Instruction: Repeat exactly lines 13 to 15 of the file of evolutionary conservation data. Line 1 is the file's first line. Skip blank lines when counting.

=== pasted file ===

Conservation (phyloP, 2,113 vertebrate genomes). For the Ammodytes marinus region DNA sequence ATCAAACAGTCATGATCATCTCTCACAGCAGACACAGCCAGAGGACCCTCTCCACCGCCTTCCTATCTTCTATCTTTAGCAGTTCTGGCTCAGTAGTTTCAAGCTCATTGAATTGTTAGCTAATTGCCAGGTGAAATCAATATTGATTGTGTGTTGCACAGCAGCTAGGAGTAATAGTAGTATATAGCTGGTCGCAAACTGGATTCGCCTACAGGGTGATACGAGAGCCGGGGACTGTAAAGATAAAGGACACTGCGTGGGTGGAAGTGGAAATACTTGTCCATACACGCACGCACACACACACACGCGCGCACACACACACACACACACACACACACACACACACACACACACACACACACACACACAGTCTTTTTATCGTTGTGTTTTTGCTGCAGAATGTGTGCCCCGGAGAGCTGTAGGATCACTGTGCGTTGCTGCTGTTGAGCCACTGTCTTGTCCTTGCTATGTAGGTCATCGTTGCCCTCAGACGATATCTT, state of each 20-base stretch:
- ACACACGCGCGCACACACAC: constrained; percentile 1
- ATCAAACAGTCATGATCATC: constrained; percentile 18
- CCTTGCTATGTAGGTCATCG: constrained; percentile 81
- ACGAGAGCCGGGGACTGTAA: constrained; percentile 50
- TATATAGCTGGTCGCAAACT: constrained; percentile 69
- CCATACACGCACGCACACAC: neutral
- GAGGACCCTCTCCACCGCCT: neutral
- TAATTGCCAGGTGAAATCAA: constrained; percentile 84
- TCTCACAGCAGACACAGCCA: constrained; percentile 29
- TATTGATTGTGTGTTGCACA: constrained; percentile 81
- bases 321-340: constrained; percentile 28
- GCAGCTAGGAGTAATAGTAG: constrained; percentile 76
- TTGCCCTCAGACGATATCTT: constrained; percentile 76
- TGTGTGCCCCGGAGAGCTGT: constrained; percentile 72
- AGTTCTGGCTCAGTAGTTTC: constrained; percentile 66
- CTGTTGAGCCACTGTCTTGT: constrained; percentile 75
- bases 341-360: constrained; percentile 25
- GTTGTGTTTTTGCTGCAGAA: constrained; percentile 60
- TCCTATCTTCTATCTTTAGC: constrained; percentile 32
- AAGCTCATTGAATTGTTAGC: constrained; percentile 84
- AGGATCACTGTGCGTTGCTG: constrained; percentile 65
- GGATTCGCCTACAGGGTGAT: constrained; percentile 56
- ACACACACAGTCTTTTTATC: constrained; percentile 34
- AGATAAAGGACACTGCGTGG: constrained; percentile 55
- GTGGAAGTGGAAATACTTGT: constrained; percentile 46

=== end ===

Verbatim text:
- GCAGCTAGGAGTAATAGTAG: constrained; percentile 76
- TTGCCCTCAGACGATATCTT: constrained; percentile 76
- TGTGTGCCCCGGAGAGCTGT: constrained; percentile 72